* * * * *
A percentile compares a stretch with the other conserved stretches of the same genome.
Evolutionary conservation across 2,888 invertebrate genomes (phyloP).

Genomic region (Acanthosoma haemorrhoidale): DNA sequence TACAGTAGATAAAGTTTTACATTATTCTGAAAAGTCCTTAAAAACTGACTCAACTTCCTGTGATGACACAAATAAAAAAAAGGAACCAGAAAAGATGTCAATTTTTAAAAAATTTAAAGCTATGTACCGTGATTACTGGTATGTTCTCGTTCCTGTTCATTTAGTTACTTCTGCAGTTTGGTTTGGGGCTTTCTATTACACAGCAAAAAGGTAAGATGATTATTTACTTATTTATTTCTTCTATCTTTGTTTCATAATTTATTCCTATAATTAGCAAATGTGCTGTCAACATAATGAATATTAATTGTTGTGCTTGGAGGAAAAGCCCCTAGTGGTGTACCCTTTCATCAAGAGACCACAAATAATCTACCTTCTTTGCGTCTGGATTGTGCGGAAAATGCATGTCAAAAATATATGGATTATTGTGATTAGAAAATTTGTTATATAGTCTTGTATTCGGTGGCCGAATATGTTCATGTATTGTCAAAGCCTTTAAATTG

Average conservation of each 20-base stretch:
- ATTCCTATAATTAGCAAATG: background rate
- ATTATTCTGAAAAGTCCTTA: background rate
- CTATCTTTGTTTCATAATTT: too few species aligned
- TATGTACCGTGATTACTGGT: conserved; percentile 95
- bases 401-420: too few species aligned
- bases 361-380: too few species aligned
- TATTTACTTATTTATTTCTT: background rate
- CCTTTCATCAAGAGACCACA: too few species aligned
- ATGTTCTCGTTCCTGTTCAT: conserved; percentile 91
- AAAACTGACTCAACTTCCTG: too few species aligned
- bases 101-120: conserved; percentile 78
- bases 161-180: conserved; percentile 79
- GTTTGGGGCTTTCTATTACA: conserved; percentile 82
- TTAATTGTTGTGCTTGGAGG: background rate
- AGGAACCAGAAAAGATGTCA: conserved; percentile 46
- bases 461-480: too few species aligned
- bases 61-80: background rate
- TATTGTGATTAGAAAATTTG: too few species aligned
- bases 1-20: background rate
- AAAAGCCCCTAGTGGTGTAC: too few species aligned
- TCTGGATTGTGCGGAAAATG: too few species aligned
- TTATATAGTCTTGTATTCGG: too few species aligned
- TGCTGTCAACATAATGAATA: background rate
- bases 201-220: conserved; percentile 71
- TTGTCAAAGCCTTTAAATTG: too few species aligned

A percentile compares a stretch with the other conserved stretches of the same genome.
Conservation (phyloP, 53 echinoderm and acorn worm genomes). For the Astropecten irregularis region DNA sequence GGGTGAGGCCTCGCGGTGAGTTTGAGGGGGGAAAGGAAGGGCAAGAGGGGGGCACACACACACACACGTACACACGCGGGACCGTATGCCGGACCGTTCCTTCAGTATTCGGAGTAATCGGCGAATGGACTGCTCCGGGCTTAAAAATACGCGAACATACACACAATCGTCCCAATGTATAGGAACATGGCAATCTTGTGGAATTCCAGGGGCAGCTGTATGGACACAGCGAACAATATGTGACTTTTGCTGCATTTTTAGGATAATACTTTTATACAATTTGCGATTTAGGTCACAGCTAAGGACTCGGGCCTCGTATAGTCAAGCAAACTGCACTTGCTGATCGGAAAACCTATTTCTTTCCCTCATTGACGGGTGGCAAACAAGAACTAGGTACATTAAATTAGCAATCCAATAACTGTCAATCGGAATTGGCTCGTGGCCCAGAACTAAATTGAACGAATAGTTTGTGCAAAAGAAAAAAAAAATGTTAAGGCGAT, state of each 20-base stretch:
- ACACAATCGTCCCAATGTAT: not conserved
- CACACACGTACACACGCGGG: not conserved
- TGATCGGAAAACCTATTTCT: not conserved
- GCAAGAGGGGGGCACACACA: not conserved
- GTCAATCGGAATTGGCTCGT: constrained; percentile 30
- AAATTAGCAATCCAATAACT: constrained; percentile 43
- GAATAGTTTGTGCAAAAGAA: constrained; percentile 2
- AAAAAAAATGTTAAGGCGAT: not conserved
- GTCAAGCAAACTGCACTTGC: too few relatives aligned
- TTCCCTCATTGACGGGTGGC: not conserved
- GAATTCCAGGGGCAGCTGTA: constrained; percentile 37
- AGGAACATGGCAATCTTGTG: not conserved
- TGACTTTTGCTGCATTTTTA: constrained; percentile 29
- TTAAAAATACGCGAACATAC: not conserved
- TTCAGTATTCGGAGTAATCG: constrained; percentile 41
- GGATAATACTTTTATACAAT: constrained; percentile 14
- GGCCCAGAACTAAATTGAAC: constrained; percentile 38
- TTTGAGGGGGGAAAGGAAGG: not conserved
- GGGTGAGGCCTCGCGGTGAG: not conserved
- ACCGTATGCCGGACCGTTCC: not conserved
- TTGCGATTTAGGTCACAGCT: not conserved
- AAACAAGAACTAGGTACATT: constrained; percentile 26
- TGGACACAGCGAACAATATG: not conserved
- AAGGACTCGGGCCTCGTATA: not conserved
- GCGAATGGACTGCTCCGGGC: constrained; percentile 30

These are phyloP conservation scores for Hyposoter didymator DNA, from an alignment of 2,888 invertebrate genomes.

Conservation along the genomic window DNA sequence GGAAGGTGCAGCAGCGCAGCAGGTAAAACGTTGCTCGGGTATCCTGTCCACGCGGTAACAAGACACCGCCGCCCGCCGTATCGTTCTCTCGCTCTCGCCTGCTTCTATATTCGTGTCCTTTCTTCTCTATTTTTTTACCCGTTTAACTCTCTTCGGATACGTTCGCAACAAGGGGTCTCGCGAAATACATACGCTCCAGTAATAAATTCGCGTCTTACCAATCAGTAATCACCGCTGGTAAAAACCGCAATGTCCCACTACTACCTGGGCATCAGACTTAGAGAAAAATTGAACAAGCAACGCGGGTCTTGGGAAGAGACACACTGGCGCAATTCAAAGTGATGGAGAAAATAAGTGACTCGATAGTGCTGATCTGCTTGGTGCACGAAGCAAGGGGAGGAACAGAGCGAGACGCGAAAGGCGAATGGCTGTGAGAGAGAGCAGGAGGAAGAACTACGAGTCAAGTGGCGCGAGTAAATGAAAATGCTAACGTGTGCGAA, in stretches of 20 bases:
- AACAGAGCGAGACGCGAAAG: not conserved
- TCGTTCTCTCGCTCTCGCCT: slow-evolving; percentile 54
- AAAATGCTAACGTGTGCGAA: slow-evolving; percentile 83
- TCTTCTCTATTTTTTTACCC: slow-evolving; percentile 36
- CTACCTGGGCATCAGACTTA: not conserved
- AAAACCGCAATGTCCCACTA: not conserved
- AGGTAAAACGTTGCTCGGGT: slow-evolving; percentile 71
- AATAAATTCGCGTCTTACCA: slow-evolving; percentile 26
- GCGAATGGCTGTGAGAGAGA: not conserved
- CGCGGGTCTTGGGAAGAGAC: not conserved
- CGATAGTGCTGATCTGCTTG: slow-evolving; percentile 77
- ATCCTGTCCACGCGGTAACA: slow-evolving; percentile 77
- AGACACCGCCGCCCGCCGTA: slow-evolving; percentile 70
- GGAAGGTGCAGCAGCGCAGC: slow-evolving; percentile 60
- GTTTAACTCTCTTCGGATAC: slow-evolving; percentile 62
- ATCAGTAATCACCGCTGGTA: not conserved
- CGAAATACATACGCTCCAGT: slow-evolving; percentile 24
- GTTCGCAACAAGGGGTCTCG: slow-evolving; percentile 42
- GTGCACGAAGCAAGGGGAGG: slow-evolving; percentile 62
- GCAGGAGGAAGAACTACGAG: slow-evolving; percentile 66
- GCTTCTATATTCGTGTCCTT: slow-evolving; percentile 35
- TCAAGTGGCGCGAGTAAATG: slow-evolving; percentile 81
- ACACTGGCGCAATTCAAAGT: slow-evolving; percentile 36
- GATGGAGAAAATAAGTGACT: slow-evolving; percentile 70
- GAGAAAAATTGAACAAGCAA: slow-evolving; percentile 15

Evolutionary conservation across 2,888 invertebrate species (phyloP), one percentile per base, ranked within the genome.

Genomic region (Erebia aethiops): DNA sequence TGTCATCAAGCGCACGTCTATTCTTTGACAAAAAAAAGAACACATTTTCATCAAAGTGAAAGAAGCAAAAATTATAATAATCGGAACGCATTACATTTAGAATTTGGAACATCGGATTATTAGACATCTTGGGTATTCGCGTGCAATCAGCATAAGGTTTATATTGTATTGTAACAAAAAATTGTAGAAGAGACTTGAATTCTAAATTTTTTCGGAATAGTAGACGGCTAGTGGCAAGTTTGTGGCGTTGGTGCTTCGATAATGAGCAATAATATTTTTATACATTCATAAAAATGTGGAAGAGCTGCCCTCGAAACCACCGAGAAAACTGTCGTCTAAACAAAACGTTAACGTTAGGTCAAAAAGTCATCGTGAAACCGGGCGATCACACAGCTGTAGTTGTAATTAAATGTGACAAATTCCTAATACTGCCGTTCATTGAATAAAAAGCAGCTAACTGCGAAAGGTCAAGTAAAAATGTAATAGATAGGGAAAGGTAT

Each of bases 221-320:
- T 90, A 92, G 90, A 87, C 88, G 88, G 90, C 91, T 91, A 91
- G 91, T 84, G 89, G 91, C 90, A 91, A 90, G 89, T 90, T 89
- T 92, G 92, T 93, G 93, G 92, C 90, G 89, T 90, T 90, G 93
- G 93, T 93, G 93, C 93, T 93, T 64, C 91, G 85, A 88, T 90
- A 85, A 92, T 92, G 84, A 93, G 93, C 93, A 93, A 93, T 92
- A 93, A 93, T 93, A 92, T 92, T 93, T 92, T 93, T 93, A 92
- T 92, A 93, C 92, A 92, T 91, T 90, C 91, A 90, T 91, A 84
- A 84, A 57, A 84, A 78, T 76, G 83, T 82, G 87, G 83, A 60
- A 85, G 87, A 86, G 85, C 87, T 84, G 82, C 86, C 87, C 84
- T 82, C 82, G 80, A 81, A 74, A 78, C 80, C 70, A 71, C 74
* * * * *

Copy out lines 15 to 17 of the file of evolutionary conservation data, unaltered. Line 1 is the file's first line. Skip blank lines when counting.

- bases 101-120: conserved; percentile 78
- bases 161-180: conserved; percentile 79
- GTTTGGGGCTTTCTATTACA: conserved; percentile 82